In his last letter to his sister Gloria Williamson, written shortly before he succumbed to cancer, Guy Davenport wrote, “”I hope you’re as happy as I am.”
In an essay on Gerard Manly Hopkins, Davenport quoted the poet’s last words: “I am so happy.” Another Davenport essay about Ludwig Wittgenstein gives the philosopher’s last words: “Tell them I’ve had a wonderful life.” Elsewhere Davenport quoted the ancient Egyptian adage “A man’s paradise is his own good nature.”
Over at the Globe and Mail last week I published an article about the evolution of Captain America. A few errors crept into the article, so I’ve tidied it up. The preferred version is below:
It was the punch that sold a million comics, the sock in the jaw that amazed newsstand readers in 1941 and still carries resonance to this day. Right on the cover of Captain America #1, the star-spangled superhero gives a knuckle-sandwich to none other than Adolf Hitler while a group of Nazi storm troopers stare on in amazement.
To understand why Captain America was an instant sensation when he was first created and remains enough of an iconic figure to headline a Hollywood summer blockbuster, it’s necessary to remember the historical circumstances that gave birth to him. Captain America was co-created by two young Jewish cartoonists, named Joe Simon and Jack Kirby (born Jacob Kurtzberg). As historian Gerard Jones argues in his 2004 book Men of Tomorrow, Mr. Simon and Mr. Kirby were the children of immigrant Jews and both strongly identified with American nationalism.
“What Simon and Kirby together brought to the superhero was the passion of the immigrant, of the Jew,” Jones noted. “Captain America brought … metaphors of masking to a new poignancy. Steve Rogers shuffles into a secret lab scrawny and slump shouldered, then is given an injection of a super-solider serum and is transformed into an Adonis. … The underfed ghetto kid transformed into a roof-rattling power by seizing American opportunities, the weary old-country survivor reborn as the new fighting Jew through the crucible of American freedom and violence. And through that immigrant passion Simon and Kirby captured an entire national awakening: America the provincial stirring itself to become a world power.”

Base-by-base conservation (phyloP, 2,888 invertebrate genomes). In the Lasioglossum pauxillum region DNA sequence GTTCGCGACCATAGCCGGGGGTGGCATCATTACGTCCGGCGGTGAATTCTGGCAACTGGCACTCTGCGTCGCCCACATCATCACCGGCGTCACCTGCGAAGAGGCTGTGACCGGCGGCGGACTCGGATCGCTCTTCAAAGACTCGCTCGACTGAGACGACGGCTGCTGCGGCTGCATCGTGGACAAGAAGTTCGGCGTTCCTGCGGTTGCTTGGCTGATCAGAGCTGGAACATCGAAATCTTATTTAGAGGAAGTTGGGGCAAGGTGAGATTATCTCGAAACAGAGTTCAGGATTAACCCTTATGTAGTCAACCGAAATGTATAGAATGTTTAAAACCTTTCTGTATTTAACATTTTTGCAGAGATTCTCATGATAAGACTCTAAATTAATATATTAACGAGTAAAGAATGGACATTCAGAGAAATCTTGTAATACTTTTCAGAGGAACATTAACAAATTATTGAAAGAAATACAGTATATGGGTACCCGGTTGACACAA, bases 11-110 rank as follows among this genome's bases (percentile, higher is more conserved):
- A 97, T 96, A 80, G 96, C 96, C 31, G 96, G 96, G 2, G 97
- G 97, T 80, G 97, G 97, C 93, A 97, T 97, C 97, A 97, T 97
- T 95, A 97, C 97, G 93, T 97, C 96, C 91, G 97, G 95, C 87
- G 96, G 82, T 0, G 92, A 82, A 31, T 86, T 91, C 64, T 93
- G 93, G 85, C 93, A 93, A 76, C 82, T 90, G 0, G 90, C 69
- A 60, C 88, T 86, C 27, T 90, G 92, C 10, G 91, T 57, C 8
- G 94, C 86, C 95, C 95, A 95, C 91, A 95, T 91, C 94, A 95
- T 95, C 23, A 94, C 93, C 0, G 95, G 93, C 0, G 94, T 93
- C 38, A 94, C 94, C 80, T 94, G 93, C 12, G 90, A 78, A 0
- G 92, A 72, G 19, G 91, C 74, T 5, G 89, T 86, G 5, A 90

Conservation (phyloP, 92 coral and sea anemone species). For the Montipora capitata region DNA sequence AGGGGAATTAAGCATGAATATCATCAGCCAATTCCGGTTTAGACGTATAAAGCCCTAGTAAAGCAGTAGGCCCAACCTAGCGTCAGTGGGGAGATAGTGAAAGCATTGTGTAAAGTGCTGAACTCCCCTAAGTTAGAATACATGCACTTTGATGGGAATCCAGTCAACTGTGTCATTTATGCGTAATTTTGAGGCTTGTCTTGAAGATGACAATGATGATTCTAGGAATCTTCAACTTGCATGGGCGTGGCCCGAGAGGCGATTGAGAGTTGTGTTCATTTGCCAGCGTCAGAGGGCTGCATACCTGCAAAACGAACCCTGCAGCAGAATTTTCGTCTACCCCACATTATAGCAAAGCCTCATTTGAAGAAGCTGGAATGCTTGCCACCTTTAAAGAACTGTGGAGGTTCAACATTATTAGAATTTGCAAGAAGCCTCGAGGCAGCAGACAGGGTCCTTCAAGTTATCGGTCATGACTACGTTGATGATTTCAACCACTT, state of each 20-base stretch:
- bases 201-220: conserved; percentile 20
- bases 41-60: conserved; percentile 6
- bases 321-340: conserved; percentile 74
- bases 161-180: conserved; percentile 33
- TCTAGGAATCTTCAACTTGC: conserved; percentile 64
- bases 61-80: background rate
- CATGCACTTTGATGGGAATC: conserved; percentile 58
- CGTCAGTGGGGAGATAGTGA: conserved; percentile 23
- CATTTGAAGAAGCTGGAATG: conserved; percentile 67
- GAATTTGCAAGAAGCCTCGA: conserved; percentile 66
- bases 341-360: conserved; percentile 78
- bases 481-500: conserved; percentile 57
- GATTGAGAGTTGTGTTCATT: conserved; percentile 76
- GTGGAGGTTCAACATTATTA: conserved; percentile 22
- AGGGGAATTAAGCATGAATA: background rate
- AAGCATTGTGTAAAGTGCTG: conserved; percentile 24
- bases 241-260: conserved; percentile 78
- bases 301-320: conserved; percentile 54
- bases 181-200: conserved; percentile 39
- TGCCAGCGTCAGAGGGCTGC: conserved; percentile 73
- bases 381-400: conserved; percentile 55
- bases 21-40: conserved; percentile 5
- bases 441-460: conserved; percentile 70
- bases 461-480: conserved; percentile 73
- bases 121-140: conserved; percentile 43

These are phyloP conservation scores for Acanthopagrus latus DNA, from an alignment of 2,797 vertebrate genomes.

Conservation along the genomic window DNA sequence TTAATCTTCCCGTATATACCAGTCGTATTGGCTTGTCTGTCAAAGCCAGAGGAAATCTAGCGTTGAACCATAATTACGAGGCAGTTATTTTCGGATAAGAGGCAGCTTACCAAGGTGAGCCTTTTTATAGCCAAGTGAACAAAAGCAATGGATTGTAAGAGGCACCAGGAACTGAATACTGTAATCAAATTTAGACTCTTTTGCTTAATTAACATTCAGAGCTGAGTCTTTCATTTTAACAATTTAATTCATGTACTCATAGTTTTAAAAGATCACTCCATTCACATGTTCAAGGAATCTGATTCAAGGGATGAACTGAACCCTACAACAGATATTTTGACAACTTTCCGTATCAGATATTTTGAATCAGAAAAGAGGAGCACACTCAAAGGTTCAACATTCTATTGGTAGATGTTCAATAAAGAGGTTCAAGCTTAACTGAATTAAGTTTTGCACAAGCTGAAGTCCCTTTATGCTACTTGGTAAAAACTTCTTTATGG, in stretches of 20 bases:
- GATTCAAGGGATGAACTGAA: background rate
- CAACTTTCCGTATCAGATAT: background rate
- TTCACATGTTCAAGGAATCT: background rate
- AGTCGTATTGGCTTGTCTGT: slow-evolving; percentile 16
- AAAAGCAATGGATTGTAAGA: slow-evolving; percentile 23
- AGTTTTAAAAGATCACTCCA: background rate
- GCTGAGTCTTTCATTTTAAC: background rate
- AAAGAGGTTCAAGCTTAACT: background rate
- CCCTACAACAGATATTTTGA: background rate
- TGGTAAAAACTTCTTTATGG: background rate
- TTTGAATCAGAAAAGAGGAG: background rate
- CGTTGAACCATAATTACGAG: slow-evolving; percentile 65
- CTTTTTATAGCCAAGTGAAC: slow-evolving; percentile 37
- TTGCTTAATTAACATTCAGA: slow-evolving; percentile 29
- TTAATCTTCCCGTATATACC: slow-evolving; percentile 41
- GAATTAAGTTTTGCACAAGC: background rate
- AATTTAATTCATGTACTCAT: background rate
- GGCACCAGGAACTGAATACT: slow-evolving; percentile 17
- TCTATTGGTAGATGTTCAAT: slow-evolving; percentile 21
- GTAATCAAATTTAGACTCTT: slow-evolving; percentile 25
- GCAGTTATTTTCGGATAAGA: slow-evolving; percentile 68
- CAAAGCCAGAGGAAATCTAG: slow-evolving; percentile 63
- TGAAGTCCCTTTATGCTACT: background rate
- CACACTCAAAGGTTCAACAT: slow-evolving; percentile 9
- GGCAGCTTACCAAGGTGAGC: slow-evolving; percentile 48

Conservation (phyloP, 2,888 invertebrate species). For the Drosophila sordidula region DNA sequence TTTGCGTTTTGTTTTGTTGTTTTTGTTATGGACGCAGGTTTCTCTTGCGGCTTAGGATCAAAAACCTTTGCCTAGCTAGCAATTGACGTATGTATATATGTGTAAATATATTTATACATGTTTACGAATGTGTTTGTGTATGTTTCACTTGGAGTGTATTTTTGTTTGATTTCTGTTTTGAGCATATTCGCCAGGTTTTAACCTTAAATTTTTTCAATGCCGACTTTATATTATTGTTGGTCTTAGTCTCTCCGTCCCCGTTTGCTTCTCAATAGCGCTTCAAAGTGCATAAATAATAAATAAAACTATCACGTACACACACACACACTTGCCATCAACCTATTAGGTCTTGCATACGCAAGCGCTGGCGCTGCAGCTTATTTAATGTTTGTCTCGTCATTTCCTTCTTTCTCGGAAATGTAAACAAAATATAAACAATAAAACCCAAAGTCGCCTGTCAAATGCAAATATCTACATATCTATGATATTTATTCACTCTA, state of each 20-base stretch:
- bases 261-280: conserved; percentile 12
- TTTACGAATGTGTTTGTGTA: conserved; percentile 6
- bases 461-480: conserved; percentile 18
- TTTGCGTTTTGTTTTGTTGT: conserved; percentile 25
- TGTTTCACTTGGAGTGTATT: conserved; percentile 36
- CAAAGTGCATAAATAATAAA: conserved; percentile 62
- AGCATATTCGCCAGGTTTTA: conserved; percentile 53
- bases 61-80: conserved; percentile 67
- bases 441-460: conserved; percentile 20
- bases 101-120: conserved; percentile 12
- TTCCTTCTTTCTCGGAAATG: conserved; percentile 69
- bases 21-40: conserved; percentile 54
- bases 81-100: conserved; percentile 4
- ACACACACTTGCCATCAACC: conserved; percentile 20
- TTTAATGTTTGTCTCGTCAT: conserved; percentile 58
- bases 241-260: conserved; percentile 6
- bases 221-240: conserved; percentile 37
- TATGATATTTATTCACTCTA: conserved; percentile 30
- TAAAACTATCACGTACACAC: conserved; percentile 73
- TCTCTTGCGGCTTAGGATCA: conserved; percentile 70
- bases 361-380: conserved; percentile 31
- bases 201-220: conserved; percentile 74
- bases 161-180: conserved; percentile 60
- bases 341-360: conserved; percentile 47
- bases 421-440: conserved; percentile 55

The cover of Captain America #1 made a spectacular impression because it came out in March of 1941, 10 months before America was attacked at Pearl Harbor and entered the war. At the time, much of the country was still isolationist and many in the media were afraid of featuring Nazis as explicit villains for fear of offending those who wanted America to stay out of the war. While there had been patriotic superheroes before Captain America, notably an also-ran called The Shield, no previous character was so forthrightly advocating that America become a global dynamo.
“It was a provocation for intervention as well as an anti-Nazi commentary,” notes Matthew J. Costello, a professor of political science at Saint Xavier University and author of the book Secret Identity Crisis, in an e-mail interview. Since his birth as a Nazi-fighter, Captain America has remained the most topical of superheroes, with adventures that have reflected the vicissitudes of American foreign policy from the early Cold War to Vietnam to the current war on terror. Yet despite the changing political tenor of the times, Captain America has persisted as a symbol of American exceptionalism, the belief in America’s invincibility, its inherent goodness and its world-historical destiny.
The unfolding scandal over phone hacking, police corruption and political intimidation in Britain is filled with enough juicy details to fill a fat novel. But I thought it might be worthwhile to take a big picture view of the man at the heart of the scandal, Rupert Murdoch. My assessment of the man can be found here.
After listening to one of my recent radio appearances, the cartoonist Ben Towie generously tweeted, “Jeet Heer could talk about a ham sandwich for an hour and it’d be interesting.” I’m not sure that “Jeet Heer chats about sandwich meats” would make for a commercially successfully program or not. For those who want to listen to me discuss more substantial things might want to go to:
1. This hour long documentary about Marshall McLuhan which just aired on the ABC network in Australia. I’m one of several guests who discuss McLuhan’s Catholicism at some length. One mistake worth pointing out: I was wrongly identified by the show as an editor at The Walrus. This is a very substantial radio documentary and highly recommended if you have any interest in McLuhan at all.
2. On the Inkstuds program I and two other guests (the cartoonist Onsmith and the editor/curator Ryan Standfest) talk about the tradition of black humor (in both comics and culture at large) as well as the recent anthology Black Eye. You can listen to it here.